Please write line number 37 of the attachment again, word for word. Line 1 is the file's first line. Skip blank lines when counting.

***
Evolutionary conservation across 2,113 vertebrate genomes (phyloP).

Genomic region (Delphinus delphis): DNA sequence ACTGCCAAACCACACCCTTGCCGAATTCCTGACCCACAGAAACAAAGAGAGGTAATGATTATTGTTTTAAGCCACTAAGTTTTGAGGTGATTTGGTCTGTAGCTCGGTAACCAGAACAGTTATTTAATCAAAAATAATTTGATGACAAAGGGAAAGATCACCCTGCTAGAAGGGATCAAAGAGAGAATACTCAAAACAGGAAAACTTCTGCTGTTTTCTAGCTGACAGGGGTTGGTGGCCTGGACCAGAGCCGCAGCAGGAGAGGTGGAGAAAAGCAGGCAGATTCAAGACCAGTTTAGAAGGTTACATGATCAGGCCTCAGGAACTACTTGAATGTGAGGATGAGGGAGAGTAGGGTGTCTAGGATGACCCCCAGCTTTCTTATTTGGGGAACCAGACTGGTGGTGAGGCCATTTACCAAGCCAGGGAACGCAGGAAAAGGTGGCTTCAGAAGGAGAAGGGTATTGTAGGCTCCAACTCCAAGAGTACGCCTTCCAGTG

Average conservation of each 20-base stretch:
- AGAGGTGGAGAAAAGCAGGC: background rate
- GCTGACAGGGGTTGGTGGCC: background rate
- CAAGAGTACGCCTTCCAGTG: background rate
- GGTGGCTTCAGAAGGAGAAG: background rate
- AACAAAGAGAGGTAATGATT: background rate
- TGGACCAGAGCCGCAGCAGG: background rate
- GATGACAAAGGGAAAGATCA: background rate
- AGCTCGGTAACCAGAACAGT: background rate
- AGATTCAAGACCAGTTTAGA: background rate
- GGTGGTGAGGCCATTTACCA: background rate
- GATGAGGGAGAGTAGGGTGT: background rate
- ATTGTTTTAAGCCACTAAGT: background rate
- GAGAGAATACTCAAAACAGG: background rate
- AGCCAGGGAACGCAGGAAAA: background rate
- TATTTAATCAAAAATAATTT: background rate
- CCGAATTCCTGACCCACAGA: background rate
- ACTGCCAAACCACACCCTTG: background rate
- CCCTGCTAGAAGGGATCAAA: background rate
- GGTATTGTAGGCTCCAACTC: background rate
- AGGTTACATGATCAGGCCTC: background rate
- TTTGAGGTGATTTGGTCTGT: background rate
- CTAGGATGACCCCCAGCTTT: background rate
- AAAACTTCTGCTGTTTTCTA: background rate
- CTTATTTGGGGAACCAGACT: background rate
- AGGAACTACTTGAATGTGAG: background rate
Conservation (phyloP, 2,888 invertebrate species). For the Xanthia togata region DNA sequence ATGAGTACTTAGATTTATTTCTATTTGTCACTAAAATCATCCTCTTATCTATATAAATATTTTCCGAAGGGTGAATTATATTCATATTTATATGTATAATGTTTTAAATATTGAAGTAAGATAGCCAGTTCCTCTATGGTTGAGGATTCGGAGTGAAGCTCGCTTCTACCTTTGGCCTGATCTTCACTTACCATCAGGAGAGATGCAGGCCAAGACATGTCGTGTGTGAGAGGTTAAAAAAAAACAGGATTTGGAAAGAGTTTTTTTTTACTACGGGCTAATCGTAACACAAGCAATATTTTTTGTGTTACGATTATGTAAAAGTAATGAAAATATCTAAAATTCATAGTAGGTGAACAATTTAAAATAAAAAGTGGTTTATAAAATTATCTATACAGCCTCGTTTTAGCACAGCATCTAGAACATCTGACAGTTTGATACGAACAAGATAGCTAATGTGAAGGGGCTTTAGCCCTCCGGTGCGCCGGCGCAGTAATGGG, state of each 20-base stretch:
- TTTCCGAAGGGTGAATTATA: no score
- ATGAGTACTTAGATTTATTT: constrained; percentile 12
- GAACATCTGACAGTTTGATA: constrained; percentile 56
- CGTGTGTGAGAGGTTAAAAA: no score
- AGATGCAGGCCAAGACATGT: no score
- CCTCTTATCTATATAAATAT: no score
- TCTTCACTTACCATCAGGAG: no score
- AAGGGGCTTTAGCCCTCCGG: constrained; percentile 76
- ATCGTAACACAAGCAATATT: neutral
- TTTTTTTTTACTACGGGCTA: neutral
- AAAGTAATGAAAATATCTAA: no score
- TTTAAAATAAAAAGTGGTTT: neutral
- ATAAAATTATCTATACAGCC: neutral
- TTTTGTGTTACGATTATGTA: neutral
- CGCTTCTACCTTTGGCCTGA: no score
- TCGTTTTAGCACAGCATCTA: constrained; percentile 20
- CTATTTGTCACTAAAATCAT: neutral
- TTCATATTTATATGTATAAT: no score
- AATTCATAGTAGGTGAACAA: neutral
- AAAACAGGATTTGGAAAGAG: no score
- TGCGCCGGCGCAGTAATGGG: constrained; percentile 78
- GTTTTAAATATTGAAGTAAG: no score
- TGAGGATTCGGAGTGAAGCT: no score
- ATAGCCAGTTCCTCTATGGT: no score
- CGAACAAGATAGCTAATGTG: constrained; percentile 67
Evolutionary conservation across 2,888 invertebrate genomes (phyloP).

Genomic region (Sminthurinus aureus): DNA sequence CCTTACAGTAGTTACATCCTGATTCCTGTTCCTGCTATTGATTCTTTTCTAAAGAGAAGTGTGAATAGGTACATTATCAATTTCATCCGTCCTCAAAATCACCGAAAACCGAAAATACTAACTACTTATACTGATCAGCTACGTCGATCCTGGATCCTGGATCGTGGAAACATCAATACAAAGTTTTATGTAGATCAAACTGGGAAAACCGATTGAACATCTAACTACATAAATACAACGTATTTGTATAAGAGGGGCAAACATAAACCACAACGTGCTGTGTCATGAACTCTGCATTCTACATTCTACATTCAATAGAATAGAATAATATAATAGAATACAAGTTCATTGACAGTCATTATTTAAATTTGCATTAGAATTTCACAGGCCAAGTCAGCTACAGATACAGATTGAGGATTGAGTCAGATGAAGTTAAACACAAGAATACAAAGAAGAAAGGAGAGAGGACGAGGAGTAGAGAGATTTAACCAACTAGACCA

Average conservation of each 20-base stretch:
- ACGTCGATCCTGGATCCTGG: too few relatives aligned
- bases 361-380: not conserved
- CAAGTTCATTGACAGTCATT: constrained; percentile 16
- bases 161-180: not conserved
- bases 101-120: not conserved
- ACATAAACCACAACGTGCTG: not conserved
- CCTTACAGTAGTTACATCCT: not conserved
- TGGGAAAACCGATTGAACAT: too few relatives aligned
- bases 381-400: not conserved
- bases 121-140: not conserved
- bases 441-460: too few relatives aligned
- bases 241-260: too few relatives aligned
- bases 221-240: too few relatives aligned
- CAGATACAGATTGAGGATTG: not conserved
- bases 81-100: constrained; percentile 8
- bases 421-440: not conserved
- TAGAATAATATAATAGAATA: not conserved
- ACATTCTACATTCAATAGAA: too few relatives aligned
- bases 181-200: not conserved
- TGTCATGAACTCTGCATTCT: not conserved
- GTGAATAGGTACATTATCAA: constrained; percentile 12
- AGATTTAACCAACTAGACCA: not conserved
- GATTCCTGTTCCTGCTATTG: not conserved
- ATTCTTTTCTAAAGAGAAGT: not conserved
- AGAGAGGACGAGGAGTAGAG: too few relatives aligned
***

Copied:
- AAGGGGCTTTAGCCCTCCGG: constrained; percentile 76